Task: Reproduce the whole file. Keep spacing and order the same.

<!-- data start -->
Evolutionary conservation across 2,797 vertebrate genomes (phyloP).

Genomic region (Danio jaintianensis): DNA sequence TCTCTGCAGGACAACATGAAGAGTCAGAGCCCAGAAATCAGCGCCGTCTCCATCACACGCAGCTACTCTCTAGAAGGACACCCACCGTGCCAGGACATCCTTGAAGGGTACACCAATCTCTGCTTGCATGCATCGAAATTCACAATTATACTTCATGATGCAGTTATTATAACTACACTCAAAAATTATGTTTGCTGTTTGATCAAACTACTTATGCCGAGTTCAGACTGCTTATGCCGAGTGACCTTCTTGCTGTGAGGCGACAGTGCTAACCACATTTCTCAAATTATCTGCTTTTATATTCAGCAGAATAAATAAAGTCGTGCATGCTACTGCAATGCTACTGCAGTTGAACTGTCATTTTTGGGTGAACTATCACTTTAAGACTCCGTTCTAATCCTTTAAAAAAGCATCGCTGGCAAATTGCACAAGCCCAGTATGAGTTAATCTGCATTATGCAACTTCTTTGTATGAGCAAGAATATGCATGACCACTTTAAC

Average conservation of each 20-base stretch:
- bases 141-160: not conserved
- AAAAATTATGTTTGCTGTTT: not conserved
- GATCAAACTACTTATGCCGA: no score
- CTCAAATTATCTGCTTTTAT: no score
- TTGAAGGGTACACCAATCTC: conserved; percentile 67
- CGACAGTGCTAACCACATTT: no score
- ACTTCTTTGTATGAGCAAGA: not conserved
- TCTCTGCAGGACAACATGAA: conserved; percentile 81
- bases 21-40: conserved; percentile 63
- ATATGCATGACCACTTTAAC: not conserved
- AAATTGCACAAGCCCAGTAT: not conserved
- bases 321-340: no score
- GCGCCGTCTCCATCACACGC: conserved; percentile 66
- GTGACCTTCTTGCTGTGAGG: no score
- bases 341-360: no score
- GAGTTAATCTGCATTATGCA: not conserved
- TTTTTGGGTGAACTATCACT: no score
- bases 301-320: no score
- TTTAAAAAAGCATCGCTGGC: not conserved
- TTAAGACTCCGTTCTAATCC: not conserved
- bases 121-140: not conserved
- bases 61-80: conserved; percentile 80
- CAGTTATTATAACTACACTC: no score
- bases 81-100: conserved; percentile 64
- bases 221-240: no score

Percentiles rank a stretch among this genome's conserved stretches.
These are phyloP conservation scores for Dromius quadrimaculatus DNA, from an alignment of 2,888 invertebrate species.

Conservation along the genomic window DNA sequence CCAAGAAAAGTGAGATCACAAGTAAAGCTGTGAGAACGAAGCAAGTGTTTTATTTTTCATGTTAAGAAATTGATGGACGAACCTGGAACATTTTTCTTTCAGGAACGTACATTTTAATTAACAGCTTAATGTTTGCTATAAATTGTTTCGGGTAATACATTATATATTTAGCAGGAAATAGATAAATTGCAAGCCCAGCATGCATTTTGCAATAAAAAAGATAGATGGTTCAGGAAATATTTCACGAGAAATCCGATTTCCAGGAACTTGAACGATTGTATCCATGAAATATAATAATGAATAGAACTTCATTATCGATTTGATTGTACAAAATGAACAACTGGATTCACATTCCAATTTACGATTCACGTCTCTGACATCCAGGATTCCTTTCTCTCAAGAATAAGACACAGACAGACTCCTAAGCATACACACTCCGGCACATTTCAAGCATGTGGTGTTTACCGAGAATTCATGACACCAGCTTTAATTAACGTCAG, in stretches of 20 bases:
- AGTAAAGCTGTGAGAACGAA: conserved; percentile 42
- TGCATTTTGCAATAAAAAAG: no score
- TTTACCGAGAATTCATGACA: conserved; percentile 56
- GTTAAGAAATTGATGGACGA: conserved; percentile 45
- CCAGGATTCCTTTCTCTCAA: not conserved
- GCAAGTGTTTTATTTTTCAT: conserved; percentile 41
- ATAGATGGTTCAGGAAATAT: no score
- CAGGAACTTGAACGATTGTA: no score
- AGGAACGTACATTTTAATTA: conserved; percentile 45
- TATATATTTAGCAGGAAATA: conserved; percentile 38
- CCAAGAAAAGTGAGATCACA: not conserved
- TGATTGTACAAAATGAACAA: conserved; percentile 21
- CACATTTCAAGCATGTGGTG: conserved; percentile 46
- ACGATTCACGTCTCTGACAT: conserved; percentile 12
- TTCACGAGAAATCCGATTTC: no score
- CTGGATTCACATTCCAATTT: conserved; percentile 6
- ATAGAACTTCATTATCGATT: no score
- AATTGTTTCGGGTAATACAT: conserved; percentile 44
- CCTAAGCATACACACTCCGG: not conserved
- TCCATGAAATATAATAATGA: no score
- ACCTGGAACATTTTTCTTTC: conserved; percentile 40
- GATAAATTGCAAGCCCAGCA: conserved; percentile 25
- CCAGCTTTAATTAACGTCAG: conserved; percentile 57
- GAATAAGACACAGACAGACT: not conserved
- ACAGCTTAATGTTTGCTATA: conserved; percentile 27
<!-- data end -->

Evolutionary conservation across 2,797 vertebrate genomes (phyloP).

Genomic region (Danio jaintianensis): DNA sequence TCTCTGCAGGACAACATGAAGAGTCAGAGCCCAGAAATCAGCGCCGTCTCCATCACACGCAGCTACTCTCTAGAAGGACACCCACCGTGCCAGGACATCCTTGAAGGGTACACCAATCTCTGCTTGCATGCATCGAAATTCACAATTATACTTCATGATGCAGTTATTATAACTACACTCAAAAATTATGTTTGCTGTTTGATCAAACTACTTATGCCGAGTTCAGACTGCTTATGCCGAGTGACCTTCTTGCTGTGAGGCGACAGTGCTAACCACATTTCTCAAATTATCTGCTTTTATATTCAGCAGAATAAATAAAGTCGTGCATGCTACTGCAATGCTACTGCAGTTGAACTGTCATTTTTGGGTGAACTATCACTTTAAGACTCCGTTCTAATCCTTTAAAAAAGCATCGCTGGCAAATTGCACAAGCCCAGTATGAGTTAATCTGCATTATGCAACTTCTTTGTATGAGCAAGAATATGCATGACCACTTTAAC

Average conservation of each 20-base stretch:
- bases 141-160: not conserved
- AAAAATTATGTTTGCTGTTT: not conserved
- GATCAAACTACTTATGCCGA: no score
- CTCAAATTATCTGCTTTTAT: no score
- TTGAAGGGTACACCAATCTC: conserved; percentile 67
- CGACAGTGCTAACCACATTT: no score
- ACTTCTTTGTATGAGCAAGA: not conserved
- TCTCTGCAGGACAACATGAA: conserved; percentile 81
- bases 21-40: conserved; percentile 63
- ATATGCATGACCACTTTAAC: not conserved
- AAATTGCACAAGCCCAGTAT: not conserved
- bases 321-340: no score
- GCGCCGTCTCCATCACACGC: conserved; percentile 66
- GTGACCTTCTTGCTGTGAGG: no score
- bases 341-360: no score
- GAGTTAATCTGCATTATGCA: not conserved
- TTTTTGGGTGAACTATCACT: no score
- bases 301-320: no score
- TTTAAAAAAGCATCGCTGGC: not conserved
- TTAAGACTCCGTTCTAATCC: not conserved
- bases 121-140: not conserved
- bases 61-80: conserved; percentile 80
- CAGTTATTATAACTACACTC: no score
- bases 81-100: conserved; percentile 64
- bases 221-240: no score

Percentiles rank a stretch among this genome's conserved stretches.
These are phyloP conservation scores for Dromius quadrimaculatus DNA, from an alignment of 2,888 invertebrate species.

Conservation along the genomic window DNA sequence CCAAGAAAAGTGAGATCACAAGTAAAGCTGTGAGAACGAAGCAAGTGTTTTATTTTTCATGTTAAGAAATTGATGGACGAACCTGGAACATTTTTCTTTCAGGAACGTACATTTTAATTAACAGCTTAATGTTTGCTATAAATTGTTTCGGGTAATACATTATATATTTAGCAGGAAATAGATAAATTGCAAGCCCAGCATGCATTTTGCAATAAAAAAGATAGATGGTTCAGGAAATATTTCACGAGAAATCCGATTTCCAGGAACTTGAACGATTGTATCCATGAAATATAATAATGAATAGAACTTCATTATCGATTTGATTGTACAAAATGAACAACTGGATTCACATTCCAATTTACGATTCACGTCTCTGACATCCAGGATTCCTTTCTCTCAAGAATAAGACACAGACAGACTCCTAAGCATACACACTCCGGCACATTTCAAGCATGTGGTGTTTACCGAGAATTCATGACACCAGCTTTAATTAACGTCAG, in stretches of 20 bases:
- AGTAAAGCTGTGAGAACGAA: conserved; percentile 42
- TGCATTTTGCAATAAAAAAG: no score
- TTTACCGAGAATTCATGACA: conserved; percentile 56
- GTTAAGAAATTGATGGACGA: conserved; percentile 45
- CCAGGATTCCTTTCTCTCAA: not conserved
- GCAAGTGTTTTATTTTTCAT: conserved; percentile 41
- ATAGATGGTTCAGGAAATAT: no score
- CAGGAACTTGAACGATTGTA: no score
- AGGAACGTACATTTTAATTA: conserved; percentile 45
- TATATATTTAGCAGGAAATA: conserved; percentile 38
- CCAAGAAAAGTGAGATCACA: not conserved
- TGATTGTACAAAATGAACAA: conserved; percentile 21
- CACATTTCAAGCATGTGGTG: conserved; percentile 46
- ACGATTCACGTCTCTGACAT: conserved; percentile 12
- TTCACGAGAAATCCGATTTC: no score
- CTGGATTCACATTCCAATTT: conserved; percentile 6
- ATAGAACTTCATTATCGATT: no score
- AATTGTTTCGGGTAATACAT: conserved; percentile 44
- CCTAAGCATACACACTCCGG: not conserved
- TCCATGAAATATAATAATGA: no score
- ACCTGGAACATTTTTCTTTC: conserved; percentile 40
- GATAAATTGCAAGCCCAGCA: conserved; percentile 25
- CCAGCTTTAATTAACGTCAG: conserved; percentile 57
- GAATAAGACACAGACAGACT: not conserved
- ACAGCTTAATGTTTGCTATA: conserved; percentile 27